Have you ever watched children playing and noticed that a situation was escalating? The responsible adults, who are observing, often struggle because we do not know how long we should wait before getting involved. How long do we let them try to work it out? What about allowing them to build problem-solving skills?
Then it happens…and we find ourselves pulling the children apart and forcing them to take time to cool down before they can even think about going to the “peace table” or the “talk-it-out corner” or whatever method has been established to restore peace. How did it get out of hand so fast?
If you have a child who is showing signs of a quick temper or being easily frustrated, I suggest that there are great methods of teaching him to notice when things are escalating inside his own body. I also suggest that this must begin early. Eventually, he will have the self-control to know when to walk away on his own, but he will need your help to identify these triggers. Observe the early warning signs. When you see the first signs of frustration, help your child understand what that feels like and suggest that he take a deep breath, take a short rest, walk away if it is appropriate, stretch, or make some brief adjustment that relieves the pressure. In the beginning, you will make this adjustment for him. You can say, “Hosea, would you like to take a brief stretch”? You might even walk over and take both his hands in yours and take three deep breaths with him. Again, you will need to teach him how BEFORE it reaches that critical stage. This will let him know that YOU see the early signs that he is getting frustrated. Later, discuss what you saw and teach him to notice it, too.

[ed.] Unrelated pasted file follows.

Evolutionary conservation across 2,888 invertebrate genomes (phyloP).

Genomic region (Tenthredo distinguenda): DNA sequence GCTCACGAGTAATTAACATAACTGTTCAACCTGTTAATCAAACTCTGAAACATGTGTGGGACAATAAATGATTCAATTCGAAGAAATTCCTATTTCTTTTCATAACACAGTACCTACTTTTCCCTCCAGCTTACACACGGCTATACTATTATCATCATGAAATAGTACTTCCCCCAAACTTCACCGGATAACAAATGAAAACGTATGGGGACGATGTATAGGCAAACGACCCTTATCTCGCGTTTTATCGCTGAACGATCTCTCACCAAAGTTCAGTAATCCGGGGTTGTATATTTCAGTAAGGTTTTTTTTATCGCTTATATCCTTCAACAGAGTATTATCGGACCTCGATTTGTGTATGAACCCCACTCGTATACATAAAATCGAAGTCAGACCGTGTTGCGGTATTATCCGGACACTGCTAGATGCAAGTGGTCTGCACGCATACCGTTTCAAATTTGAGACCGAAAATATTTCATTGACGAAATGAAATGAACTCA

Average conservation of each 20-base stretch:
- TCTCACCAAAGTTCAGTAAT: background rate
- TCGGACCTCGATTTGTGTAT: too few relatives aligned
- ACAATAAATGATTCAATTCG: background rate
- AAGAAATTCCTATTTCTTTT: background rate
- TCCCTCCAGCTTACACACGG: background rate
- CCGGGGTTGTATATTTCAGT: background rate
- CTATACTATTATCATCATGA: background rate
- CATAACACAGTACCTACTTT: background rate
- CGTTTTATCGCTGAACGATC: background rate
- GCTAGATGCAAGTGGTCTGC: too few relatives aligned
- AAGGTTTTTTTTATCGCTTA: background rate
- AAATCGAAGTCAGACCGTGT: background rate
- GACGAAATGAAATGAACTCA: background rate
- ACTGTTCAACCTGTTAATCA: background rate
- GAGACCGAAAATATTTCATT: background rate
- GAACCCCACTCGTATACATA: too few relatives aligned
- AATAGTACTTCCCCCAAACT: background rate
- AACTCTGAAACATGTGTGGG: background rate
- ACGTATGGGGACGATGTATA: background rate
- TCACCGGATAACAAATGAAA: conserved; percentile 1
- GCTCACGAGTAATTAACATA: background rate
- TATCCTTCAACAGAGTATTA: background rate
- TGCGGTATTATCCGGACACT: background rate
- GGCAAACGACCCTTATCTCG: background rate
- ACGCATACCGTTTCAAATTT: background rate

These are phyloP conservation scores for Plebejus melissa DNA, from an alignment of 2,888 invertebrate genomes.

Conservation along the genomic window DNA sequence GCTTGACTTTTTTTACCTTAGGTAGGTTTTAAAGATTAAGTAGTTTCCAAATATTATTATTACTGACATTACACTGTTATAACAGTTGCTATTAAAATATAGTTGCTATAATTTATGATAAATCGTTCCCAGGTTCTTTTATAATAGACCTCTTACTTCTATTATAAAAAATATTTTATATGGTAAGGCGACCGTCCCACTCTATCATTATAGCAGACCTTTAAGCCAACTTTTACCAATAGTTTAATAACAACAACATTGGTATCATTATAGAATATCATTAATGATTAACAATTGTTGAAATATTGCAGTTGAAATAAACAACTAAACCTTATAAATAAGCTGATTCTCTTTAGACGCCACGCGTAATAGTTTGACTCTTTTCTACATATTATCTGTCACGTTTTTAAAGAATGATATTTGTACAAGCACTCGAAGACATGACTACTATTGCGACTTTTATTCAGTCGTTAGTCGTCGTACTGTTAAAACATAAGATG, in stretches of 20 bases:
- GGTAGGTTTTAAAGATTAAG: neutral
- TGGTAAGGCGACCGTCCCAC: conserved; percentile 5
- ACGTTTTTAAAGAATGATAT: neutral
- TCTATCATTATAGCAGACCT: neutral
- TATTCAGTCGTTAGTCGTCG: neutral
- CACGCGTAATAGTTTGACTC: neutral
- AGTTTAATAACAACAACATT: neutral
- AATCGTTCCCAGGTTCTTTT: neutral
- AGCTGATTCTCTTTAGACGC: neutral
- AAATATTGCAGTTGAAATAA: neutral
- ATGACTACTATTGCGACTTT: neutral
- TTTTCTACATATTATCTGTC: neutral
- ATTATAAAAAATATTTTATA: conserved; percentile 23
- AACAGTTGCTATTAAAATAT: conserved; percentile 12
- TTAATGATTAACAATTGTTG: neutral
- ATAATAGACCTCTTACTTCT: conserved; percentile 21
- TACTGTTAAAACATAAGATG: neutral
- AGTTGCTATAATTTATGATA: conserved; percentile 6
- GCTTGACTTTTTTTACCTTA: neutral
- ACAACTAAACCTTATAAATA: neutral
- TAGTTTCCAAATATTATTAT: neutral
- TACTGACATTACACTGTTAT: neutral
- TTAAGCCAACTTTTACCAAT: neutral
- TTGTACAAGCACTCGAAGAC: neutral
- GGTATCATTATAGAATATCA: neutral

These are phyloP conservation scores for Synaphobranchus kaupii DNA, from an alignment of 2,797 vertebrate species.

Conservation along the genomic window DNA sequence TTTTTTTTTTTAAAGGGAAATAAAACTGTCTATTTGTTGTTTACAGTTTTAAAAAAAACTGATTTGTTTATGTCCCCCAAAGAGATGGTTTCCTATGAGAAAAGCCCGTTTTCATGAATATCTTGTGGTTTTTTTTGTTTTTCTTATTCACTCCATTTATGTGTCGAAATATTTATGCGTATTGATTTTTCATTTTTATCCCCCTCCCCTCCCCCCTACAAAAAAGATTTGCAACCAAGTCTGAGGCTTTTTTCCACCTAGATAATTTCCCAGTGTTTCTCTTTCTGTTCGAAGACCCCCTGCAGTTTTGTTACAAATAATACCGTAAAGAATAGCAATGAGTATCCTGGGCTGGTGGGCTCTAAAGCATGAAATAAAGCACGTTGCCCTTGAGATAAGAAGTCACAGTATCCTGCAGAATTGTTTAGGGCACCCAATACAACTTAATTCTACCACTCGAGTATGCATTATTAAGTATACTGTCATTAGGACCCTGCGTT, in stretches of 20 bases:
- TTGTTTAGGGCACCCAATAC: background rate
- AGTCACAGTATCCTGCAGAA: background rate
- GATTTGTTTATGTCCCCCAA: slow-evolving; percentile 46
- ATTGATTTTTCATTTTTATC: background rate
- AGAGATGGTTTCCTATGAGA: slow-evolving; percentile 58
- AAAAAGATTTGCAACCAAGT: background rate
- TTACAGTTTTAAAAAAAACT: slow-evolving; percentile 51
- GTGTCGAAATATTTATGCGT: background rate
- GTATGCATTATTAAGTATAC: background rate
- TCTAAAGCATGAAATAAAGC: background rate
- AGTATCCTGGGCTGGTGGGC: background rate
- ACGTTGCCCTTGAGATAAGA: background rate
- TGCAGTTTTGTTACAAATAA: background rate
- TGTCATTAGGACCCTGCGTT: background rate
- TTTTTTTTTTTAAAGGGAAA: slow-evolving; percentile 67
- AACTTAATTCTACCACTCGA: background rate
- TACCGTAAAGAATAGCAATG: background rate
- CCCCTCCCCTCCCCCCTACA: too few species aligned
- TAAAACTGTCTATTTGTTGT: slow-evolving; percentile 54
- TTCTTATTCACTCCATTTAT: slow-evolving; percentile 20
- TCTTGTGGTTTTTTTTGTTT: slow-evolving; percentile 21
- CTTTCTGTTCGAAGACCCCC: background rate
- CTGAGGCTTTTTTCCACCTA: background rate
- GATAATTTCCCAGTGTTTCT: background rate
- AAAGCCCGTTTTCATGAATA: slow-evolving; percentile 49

It is our role to teach our children to become self-regulating, and we want to do it in the most positive manner. Teaching them that we can only be responsible for our own actions begins early. Redirection is such a positive way to keep children focused on positive behavior…reward what you want to see repeated. The first time you see them practicing self-control, offer specific praise.
Often children act out because they are stressed and just need to be soothed. Great soothing activities are sensory experiences: water play, sand play, playing with silly putty, playing in a sandbox, blowing bubbles, finger painting, etc… So often we resort to discipline when redirection is all that is needed.
Theodore Roosevelt said, “The most important single ingredient in the formula of success is knowing how to get along with people.” If that is true, we must begin early to teach our children how to self-regulate, so that they can become successful in every area of their lives.